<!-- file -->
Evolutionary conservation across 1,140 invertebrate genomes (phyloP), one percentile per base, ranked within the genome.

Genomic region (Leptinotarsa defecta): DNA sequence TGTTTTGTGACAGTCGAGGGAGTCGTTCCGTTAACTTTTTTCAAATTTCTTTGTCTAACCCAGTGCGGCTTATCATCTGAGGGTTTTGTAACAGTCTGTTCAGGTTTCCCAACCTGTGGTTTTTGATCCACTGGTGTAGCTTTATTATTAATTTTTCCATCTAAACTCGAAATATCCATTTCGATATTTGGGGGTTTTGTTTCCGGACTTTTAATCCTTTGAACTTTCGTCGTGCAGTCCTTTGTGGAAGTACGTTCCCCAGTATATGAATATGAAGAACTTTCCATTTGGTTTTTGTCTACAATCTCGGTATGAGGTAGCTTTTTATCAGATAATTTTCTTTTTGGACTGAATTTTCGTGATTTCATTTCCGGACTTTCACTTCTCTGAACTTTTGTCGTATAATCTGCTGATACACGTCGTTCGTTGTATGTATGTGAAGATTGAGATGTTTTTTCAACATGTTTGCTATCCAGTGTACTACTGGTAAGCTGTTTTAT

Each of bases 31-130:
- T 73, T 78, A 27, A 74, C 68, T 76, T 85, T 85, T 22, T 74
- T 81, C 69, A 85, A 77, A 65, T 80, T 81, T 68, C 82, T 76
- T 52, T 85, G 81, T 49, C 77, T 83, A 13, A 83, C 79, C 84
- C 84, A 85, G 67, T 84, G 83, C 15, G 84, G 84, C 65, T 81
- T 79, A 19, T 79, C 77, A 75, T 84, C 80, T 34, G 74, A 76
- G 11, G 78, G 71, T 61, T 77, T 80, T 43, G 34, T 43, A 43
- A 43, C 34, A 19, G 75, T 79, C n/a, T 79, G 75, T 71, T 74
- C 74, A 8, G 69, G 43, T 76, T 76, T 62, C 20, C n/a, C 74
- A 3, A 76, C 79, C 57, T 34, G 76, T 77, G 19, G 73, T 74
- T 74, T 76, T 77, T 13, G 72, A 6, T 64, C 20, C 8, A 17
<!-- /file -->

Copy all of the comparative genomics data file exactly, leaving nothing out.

Evolutionary conservation across 1,140 invertebrate genomes (phyloP), one percentile per base, ranked within the genome.

Genomic region (Leptinotarsa defecta): DNA sequence TGTTTTGTGACAGTCGAGGGAGTCGTTCCGTTAACTTTTTTCAAATTTCTTTGTCTAACCCAGTGCGGCTTATCATCTGAGGGTTTTGTAACAGTCTGTTCAGGTTTCCCAACCTGTGGTTTTTGATCCACTGGTGTAGCTTTATTATTAATTTTTCCATCTAAACTCGAAATATCCATTTCGATATTTGGGGGTTTTGTTTCCGGACTTTTAATCCTTTGAACTTTCGTCGTGCAGTCCTTTGTGGAAGTACGTTCCCCAGTATATGAATATGAAGAACTTTCCATTTGGTTTTTGTCTACAATCTCGGTATGAGGTAGCTTTTTATCAGATAATTTTCTTTTTGGACTGAATTTTCGTGATTTCATTTCCGGACTTTCACTTCTCTGAACTTTTGTCGTATAATCTGCTGATACACGTCGTTCGTTGTATGTATGTGAAGATTGAGATGTTTTTTCAACATGTTTGCTATCCAGTGTACTACTGGTAAGCTGTTTTAT

Each of bases 31-130:
- T 73, T 78, A 27, A 74, C 68, T 76, T 85, T 85, T 22, T 74
- T 81, C 69, A 85, A 77, A 65, T 80, T 81, T 68, C 82, T 76
- T 52, T 85, G 81, T 49, C 77, T 83, A 13, A 83, C 79, C 84
- C 84, A 85, G 67, T 84, G 83, C 15, G 84, G 84, C 65, T 81
- T 79, A 19, T 79, C 77, A 75, T 84, C 80, T 34, G 74, A 76
- G 11, G 78, G 71, T 61, T 77, T 80, T 43, G 34, T 43, A 43
- A 43, C 34, A 19, G 75, T 79, C n/a, T 79, G 75, T 71, T 74
- C 74, A 8, G 69, G 43, T 76, T 76, T 62, C 20, C n/a, C 74
- A 3, A 76, C 79, C 57, T 34, G 76, T 77, G 19, G 73, T 74
- T 74, T 76, T 77, T 13, G 72, A 6, T 64, C 20, C 8, A 17